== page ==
North Sixth Street Historic District
Portions of the content on this web page were adapted from a Historic American Buildings Survey document, North Sixth Street (Houses), [HABS PA-5204], 1985, Washington D.C. Adaptation copyright © 2009, The Gombach Group.
The North Sixth Street Historic District, a National Register Eligible District, located in Uptown Harrisburg ,Pennsylvania, encompasses the North Sixth Street corridor and portions of the adjacent side streets from Maclay Street to Radnor Street. The area is roughly bounded on the south by Maclay Street, on the east by Jefferson Street, on the north by Radnor Street, and on the west by Bersinger Alley, which is just east of North Fifth Street.
North Sixth Street, the district's principal traffic artery and traditional retail service corridor, bisects the North Sixth Street Neighborhood in an east/west direction. The adjacent residential streets, maintain the classic grid pattern, representing an expansion of the older City further south, occurring in the late nineteenth and early twentieth centuries.
Physically, this area is experiencing marked deterioration. It is an area of contrasts, from the Sixth Street commercial corridor, to the surprisingly intact adjacent residential blocks. The traditional rhythm of the street scape is often disturbed on Sixth Street but continues to prevail on side streets. Demolition and modern intrusions are chiefly responsible for the lack of street scape harmony.
Within the North Sixth Street Historic District, brick is the primary building material. However, individual frame structures and frame rows can also be found. Street patterns consist of two, two and a half and three story attached and semi-detached rows, with three story row housing being most pervasive. Not withstanding, detached dwellings are found sporadically located throughout the district. Most buildings are one and two family structures, with few multi-family buildings to be found within the area. Many of the area's buildings are also characterized by single story front porches at zero set backs or with small front yards.
Noteworthy buildings in the North Sixth Street District include the Camp Curtin Fire Station, which is located on the corner of North Sixth Street and Reel's Lane and which is on the National Register of Historic Places, the Camp Curtin Memorial M.E. Church, located at North Sixth Street and Wharton Alley, the Sixth Street Evangelical United Brethren Church, located at 2337 North Sixth Street, the Evangelical Congregational Church, located at North Sixth and Radnor Streets, the Dauphin Deposit Bank Building located on the western corner of Maclay and North 6th.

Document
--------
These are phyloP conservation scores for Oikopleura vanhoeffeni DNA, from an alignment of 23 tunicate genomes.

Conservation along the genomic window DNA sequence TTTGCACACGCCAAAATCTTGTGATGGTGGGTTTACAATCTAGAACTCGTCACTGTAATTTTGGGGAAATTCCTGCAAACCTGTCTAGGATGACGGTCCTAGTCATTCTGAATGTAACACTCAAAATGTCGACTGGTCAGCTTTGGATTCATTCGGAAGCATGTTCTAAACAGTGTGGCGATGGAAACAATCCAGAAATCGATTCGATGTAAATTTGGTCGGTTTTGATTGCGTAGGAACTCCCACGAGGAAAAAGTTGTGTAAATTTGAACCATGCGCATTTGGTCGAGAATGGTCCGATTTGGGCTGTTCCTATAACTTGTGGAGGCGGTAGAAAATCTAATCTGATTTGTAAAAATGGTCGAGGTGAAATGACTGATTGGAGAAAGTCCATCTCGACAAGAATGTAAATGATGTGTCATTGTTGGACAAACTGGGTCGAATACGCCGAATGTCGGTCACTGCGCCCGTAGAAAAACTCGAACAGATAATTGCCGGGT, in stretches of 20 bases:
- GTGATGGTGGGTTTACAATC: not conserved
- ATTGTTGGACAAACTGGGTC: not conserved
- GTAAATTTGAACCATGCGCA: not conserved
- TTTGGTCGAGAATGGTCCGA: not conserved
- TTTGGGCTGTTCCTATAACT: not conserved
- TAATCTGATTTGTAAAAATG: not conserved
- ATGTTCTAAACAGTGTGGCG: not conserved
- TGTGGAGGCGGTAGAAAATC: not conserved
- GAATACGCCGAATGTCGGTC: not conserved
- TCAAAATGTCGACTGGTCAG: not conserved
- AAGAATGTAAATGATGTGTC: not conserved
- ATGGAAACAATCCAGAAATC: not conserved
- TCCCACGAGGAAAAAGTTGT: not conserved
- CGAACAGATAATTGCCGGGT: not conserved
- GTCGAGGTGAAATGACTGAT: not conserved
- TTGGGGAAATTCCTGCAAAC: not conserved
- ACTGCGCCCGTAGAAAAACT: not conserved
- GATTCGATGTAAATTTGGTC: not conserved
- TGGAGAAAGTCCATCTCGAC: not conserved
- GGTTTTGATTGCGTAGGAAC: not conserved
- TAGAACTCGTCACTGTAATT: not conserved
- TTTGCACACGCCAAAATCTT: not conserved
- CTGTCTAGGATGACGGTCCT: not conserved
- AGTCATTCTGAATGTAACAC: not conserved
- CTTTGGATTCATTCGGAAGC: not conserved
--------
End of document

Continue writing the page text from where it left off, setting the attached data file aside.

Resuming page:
The North Sixth Street Historic District has a most interesting settlement pattern. Sixth Street was originally known as Ridge Road and was a major thoroughfare northward from the early City. Ridge Road developed in a northward linear pattern as a Victorian commercial corridor and later became an important City trolley line. Because Ridge Avenue was on high ground it developed earlier than the territory farther to the west along the Susquehanna River, which generally developed from 1915-1935. The latter was originally marshland susceptible to flooding and was for the most part undevelopable until improved technology allowed for substantial filling and grading in the 20th Century.
The majority of the district was annexed to the City in 1895, incorporating the small village known as Schuddemageville, which had been laid out in 1884 at Fifth and Woodbine Streets. The ground north of Maclay Street was used first in 1857 as the Dauphin County Fairgrounds. From 1861-1865 the old fairgrounds were used as a Union Army Civil War training camp and supply center. This area was known as Camp Curtin, named for Andrew Curtin, Governor of Pennsylvania during the Civil War, The camp played an active role in defending Harrisburg against the planned rebel invasion of the capital, which instead resulted in the battle of Gettysburg In 1863.
In the period from the 1860's through the 1920's much of the area was part of the railroad community. Due to its proximity to their work, many railroaders and their families lived in the blocks adjacent to Sixth Street. Curtin Heights, laid out from Fifth to Seventh Street and from Woodbine to Curtin Street in 1889, was long a railroad neighborhood, as the main line of the Pennsylvania Railroad was located three blocks east of North Sixth Street along the vacated bed of the Old Pennsylvania Canal. Generally, most of the district's buildings were constructed in the 1880 to 1920 period although some buildings date from the 1860's.